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Assess Marxist theories of crime and deviance.

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Introduction

Sociology Chad Walker Assess Marxist theories of crime and deviance. Marxists believe that the law is part of the superstructure that is used to socialise people, which benefits capitalists. They argue that the law is only enforced on the working class and that the middle class are exempt from it as agents of social control are biased against the working class. They believe that official statistics are invalid and say that capitalists are the real criminals but explain working class crime as being due to capitalist culture being criminogenic. However, Marxists have been criticised by Neo-Marxists as well as Left Realists. Marxists believe that laws benefit capitalists and are critical of Right Wing theories such as Functionalism, the New Right and Right-Realists as they believe that the law reflects the collective conscience. Capitalists will define behaviours or activities as illegal if it affects them making money or will make things illegal if they can profit from it (such as fines for speeding). Chambliss supports this theory by suggesting that there are so many laws protecting private property because capitalists are the ones that own the private property. Snider also supports this theory as he believes that the government is reluctant to pass laws that threaten capitalists profits. ...read more.

Middle

Therefore, even laws that appear to benefit people actually benefits capitalists. Chambliss argues that in order to see that capitalists control the law we need to look at decision making and non decision making. This refers to what behaviour is defined or not defined as criminal. It is evident that certain behaviours are not criminalised as they maintain capitalists profit and power. Cigarettes are not criminalised as the government can tax them thus making money from them even though they kill thousands every year. Chambliss also gives the example of a movie magnate who spends thousands of dollars on his daughters 18th birthday while people down the street are dying from poverty. People accept this type of behaviour because they have been socialised to believe that they have earned it due to living in a meritocratic society. Right Wing theories see the police as being fair and just. Marxists on the other hand are critical of this as they believe that agents of social control are biased against the working class. Chambliss' studied crime in Seattle. Syndicates owned brothels and casinos, which the working class made complaints about to the police. ...read more.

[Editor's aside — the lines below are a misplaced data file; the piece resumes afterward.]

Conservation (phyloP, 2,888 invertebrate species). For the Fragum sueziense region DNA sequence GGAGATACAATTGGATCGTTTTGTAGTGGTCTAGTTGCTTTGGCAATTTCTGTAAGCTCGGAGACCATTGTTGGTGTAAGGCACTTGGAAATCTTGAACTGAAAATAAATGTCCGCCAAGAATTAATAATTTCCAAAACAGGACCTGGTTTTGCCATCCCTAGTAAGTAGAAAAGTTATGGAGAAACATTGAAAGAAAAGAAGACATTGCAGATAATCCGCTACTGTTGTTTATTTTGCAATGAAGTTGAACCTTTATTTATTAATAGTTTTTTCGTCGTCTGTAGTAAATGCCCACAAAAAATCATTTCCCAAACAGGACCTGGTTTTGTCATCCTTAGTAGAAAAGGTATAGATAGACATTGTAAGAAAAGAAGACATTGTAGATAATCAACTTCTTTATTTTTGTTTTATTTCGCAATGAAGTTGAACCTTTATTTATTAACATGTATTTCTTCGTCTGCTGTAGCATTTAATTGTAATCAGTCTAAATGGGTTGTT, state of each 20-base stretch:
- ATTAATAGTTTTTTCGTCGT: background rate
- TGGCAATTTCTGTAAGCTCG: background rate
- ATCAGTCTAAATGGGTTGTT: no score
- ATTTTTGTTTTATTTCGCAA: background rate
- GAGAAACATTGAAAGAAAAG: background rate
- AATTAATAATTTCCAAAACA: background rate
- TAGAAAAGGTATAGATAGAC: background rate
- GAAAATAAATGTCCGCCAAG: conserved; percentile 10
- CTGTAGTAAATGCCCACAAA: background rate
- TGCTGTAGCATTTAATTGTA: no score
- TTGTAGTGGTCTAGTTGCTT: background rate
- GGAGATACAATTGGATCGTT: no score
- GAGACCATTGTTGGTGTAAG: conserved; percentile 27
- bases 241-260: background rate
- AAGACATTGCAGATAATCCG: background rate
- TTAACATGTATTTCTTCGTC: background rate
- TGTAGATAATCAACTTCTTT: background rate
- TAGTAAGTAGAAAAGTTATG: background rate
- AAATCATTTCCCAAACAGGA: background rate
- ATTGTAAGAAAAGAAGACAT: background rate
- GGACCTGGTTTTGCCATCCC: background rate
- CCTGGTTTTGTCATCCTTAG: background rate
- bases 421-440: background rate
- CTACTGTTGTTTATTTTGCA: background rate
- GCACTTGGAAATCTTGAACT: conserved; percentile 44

Conclusion

Neo-Marxism combines traditional Marxism with Interactionism and developed a 'fully social theory of crime and deviance' to explain crime. To explain crime you must look at the wider and immediate origins of the deviant act, the act itself, immediate and wider origins of societal reaction and the effects of labelling. Hall's 'policing the crisis' can be applied to Taylor, Walton and Young's fully social theory. The act itself was mugging; to understand this the wider and immediate origins of the crime were examined (capitalism suffering from a recession, high unemployment and crisis of hegemony); the wider and immediate origins of societal reaction were a moral panic and racist society. Hall argues that Black people were used as a scape-goat by capitalists so that they were blamed for social problems and cause class fragmentation. In terms of the effects of labelling, Hall's study showed how the label of being a criminal on Black people then led to a self fulfilling prophecy as a reaction to her behaviour of the police. In conclusion, Marxists believe that the law benefits the capitalists, is only enforced on the working class and the middle class are exempt from it, agents of social control are biased, official statistics are invalid, capitalists are the real criminals but has been criticised by Neo-Marxists for being deterministic, ignoring intra-class crime and the seriousness of working class crime. ...read more.

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